Quick Health Scoop
- The three main omega fatty acids are called omega-3, omega-6, and omega-9
- The omega-3 alpha-linolenic acid (ALA) and the omega-6 linoleic acid (LA) are both essential fatty acids, meaning your body can’t make them and you must get them from food
- The omega-9 oleic acid is non-essential, meaning your body can produce it, but you can also get it from food
- The key is consuming the right balance of omega 3-6-9 to support your overall health and wellbeing
You’ve probably heard about the fatty acids called omega-3, omega-6, and omega-9. While they differ in chemical structure, these mono- and polyunsaturated fats all play important roles in proper body functioning. Omega-3 and omega-6 fatty acids provide structural support to your body’s cell membranes, supporting their fluidity and flexibility which is necessary for cells to function and communicate effectively. For example, the omega-3s EPA and DHA are found in large quantities in your brain and eyes, and support your body’s eyes, brain and heart health. Because these fatty acids are vital to your health, it’s important that you get enough of them in the right balance.
But what’s the difference between omega-3, omega-6, and omega-9? Is one better than the other? Which foods provide the best sources of these fatty acids? And what are the benefits of each?
What’s the Difference Between Omega 3, 6, and 9?
Without getting into a detailed chemistry lesson, the omegas 3, 6, and 9 fatty acids differ in their chemical structure and physical properties. Omega-3s and omega-6s are polyunsaturated fatty acids, meaning they have more than one double bond. Omega-9s are monounsaturated fatty acids, which means they have one double bond. Unfortunately, humans lack the enzymes necessary to insert a double bond in polyunsaturated fats like ALA and LA, which make them essential fatty acids and can only be obtained through food or supplements. Similarly, the omega-3s EPA and DHA can be made in the body through ALA, but the conversion rate is very low,1,2 therefore EPA and DHA should be consumed through food or supplements to achieve the desired levels in the body. Let’s break down some of the specific omega-3, omega-6 and omega-9 fatty acids our bodies need:
- Alpha-linolenic acid (ALA): This essential polyunsaturated fatty acid is found in flaxseeds, walnuts and their oils.
- Eicosapentaenoic acid (EPA): This long-chain polyunsaturated fatty acid is primarily found in seafood like salmon, oysters, and crab. Docosahexaenoic acid (DHA): Like EPA, this long-chain polyunsaturated fatty acid is primarily found in seafood. Good sources include salmon, tuna and sardines.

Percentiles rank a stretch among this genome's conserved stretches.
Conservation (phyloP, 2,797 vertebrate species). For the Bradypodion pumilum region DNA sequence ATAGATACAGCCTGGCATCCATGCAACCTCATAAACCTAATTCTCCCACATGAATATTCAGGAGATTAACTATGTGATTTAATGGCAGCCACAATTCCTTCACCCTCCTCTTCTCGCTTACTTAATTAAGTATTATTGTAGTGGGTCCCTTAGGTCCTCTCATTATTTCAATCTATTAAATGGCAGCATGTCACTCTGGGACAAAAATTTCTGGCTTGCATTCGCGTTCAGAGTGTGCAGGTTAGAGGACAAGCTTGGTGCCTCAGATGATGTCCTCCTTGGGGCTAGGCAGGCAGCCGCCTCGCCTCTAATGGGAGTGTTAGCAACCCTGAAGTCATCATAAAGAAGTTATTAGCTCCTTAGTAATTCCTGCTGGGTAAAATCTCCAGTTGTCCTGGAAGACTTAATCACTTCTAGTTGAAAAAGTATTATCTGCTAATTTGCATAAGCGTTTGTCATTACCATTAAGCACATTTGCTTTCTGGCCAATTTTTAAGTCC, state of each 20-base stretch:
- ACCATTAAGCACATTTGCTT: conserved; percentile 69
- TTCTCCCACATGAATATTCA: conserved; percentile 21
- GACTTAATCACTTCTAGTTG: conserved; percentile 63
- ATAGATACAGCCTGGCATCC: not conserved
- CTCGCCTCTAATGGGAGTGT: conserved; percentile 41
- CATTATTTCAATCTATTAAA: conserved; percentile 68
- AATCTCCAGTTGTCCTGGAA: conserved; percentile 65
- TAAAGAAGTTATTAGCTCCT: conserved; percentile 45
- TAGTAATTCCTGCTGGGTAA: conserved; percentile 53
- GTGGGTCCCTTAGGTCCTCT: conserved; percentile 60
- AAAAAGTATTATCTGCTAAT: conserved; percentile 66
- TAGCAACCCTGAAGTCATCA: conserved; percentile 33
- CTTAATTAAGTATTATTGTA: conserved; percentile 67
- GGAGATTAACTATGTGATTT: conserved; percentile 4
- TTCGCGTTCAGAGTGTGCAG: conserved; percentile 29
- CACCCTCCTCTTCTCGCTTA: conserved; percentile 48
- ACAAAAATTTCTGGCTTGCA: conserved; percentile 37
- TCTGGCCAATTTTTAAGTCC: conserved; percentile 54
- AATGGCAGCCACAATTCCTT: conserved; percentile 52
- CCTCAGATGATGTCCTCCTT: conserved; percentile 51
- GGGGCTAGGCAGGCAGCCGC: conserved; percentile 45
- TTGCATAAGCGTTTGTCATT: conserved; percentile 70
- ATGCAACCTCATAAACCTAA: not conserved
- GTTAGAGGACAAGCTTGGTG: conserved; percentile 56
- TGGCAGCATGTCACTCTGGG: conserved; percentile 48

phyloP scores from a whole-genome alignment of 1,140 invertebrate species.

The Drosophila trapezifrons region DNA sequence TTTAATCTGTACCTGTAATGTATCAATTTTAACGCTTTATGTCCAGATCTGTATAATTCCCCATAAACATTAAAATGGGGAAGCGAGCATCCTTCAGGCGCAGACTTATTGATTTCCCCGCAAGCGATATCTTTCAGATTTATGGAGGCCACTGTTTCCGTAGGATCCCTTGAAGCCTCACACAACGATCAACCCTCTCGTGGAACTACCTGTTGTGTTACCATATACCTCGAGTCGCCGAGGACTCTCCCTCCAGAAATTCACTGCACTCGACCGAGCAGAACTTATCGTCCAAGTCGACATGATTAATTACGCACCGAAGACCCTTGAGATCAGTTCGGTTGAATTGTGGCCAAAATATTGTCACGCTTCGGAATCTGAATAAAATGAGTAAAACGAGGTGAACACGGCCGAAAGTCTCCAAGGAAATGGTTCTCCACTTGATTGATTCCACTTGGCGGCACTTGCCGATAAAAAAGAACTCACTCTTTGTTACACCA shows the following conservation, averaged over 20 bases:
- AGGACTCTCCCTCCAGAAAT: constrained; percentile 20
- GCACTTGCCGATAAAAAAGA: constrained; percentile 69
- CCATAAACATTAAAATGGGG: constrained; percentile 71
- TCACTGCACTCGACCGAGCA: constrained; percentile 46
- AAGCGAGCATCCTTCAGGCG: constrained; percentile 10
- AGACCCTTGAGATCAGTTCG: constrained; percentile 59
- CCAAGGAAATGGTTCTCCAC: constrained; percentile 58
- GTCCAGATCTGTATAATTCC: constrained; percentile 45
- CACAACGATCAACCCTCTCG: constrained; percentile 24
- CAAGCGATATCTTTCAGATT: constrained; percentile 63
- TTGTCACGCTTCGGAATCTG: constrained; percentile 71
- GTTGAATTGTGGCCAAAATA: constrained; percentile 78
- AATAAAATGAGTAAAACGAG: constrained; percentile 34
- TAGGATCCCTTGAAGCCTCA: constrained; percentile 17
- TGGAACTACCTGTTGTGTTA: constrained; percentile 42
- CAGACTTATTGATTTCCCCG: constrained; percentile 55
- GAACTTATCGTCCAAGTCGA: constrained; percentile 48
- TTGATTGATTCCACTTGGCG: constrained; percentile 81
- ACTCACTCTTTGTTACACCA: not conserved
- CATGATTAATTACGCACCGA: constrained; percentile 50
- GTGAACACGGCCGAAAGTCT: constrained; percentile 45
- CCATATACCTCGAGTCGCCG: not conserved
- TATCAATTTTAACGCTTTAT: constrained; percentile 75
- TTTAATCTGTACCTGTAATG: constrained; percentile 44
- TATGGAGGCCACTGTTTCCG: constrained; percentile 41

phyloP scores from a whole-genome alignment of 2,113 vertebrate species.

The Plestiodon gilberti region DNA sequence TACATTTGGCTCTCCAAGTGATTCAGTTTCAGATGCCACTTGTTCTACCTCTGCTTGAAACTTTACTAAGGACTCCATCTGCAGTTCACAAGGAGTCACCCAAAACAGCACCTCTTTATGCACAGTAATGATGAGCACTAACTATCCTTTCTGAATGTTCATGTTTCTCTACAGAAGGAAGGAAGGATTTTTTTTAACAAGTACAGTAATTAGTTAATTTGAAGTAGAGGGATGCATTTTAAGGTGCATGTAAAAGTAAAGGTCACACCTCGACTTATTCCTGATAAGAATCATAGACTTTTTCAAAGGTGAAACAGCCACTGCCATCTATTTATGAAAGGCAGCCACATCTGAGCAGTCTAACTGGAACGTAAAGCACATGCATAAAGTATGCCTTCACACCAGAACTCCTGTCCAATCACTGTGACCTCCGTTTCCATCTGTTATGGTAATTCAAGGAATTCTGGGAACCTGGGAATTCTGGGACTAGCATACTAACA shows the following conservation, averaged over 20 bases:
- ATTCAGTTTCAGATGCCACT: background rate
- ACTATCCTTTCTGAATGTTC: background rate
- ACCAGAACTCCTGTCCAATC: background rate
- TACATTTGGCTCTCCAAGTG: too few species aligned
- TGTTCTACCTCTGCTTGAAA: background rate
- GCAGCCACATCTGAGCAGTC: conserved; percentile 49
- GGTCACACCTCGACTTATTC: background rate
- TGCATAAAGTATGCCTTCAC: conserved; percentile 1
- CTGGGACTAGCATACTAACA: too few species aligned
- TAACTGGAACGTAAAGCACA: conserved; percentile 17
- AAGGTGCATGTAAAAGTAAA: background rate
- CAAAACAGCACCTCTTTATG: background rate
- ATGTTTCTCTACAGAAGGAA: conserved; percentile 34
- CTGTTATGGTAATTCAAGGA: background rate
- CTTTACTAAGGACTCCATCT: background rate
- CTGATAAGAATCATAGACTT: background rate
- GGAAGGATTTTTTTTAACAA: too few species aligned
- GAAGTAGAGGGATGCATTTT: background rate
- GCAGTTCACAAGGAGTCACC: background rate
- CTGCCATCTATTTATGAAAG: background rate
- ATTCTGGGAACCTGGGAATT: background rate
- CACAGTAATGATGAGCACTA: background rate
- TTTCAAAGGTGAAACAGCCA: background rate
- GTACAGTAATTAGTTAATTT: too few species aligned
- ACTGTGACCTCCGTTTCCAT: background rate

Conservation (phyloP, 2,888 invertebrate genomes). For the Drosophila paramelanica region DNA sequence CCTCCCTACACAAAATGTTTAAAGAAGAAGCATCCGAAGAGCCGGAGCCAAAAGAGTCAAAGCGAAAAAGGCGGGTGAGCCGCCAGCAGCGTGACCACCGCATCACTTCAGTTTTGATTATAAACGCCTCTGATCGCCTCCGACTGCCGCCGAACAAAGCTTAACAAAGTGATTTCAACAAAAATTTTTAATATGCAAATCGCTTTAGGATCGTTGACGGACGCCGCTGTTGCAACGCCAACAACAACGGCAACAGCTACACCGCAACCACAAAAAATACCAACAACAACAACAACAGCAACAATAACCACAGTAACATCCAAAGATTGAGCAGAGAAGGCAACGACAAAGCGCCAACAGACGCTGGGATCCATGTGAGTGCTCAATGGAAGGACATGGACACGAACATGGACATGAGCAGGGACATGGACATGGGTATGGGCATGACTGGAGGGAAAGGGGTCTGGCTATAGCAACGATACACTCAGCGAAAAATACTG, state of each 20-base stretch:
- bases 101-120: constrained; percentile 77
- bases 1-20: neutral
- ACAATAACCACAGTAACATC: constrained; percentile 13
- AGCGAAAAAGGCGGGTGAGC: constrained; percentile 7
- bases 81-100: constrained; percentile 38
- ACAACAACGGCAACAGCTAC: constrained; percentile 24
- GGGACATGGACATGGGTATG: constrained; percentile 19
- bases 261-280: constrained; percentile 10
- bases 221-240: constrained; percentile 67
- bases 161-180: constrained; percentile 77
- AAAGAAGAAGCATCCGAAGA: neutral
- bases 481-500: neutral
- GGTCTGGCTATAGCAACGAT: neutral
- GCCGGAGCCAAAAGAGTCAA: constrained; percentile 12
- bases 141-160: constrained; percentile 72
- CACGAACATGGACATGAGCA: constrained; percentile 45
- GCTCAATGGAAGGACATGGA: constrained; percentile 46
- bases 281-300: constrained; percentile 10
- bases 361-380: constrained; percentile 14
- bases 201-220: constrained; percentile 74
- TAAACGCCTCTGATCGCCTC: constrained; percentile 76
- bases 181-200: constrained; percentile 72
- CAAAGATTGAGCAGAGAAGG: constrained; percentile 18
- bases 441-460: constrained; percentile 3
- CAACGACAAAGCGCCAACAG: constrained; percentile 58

Is Omega-3 the same as fish oil? Because fish oil is an excellent source of the omega-3s EPA and DHA, sometimes the names are used interchangeably. But all seafood contain the omega-3s EPA and DHA in varying amounts.
Learn More: How Much Omega-3 Per Day Should You Take?
- Linolenic acid (LA): This essential polyunsaturated fatty acid is primarily found in vegetable oils, nuts and seeds.
- Oleic acid (OA): This monounsaturated fatty acid is found in avocados, olives and olive oil.
These polyunsaturated and monounsaturated fats are the healthy fats that you should focus on daily. Try to avoid saturated fats and trans fats like butter, shortening and lard.3
Omega 3 Sources and Benefits
Omega-3 Food Sources
Your best bet for getting adequate amounts of omega-3s lies in the sea, especially oily, cold-water fish. But you can also find omega-3s in non-seafood and plant sources as well.4
- Seafood: cod, herring, krill, mackerel, salmon, sardines, tuna, trout
- Oils: flaxseed, soybean, and canola oils
- Chia seeds, flaxseeds, and walnuts
- Omega-3 fortified foods (like eggs, yogurt, juices, and milk)
Heart Health Support†
Research has shown that omega-3 fatty acids may reduce your risk of heart disease.5,6 According to the most comprehensive review to date of the omega-3s EPA and DHA and their relationship to coronary heart disease—EPA and DHA intake may reduce the risk of coronary heart disease, especially for those who are considered to be in a “higher risk population” such as those with higher blood triglyceride levels or low HDL (good) cholesterol.7 There is so much evidence on EPA and DHA and heart health, the FDA has issued a Qualified Health Claim, stating “Supportive but not conclusive research shows that consumption of EPA and DHA omega-3 fatty acids may reduce the risk of coronary heart disease. (See nutrition information for total fat, saturated fat, and cholesterol content).”
Brain and Eye Health Support†
Omega-3s are found in large quantities in the brain and eyes. In fact, DHA is the most abundant fatty acid found in both your brain and eyes. In your brain, DHA helps neurons transmit messages that allows your body to communicate and function normally. In your eyes, DHA plays an important role in allowing you to see clearly in different lighting conditions.
Omega 6 Sources and Benefits
Omega-6 Food Sources
Look to healthy sources for getting adequate amounts of omega-6, especially plant-based foods.4
- Plant-based oils: corn oil, peanut oil, safflower oil, soybean oil, sunflower oil
- Nuts and seeds: pumpkin seeds, sunflower seeds, walnuts
- Meat, eggs, and dairy products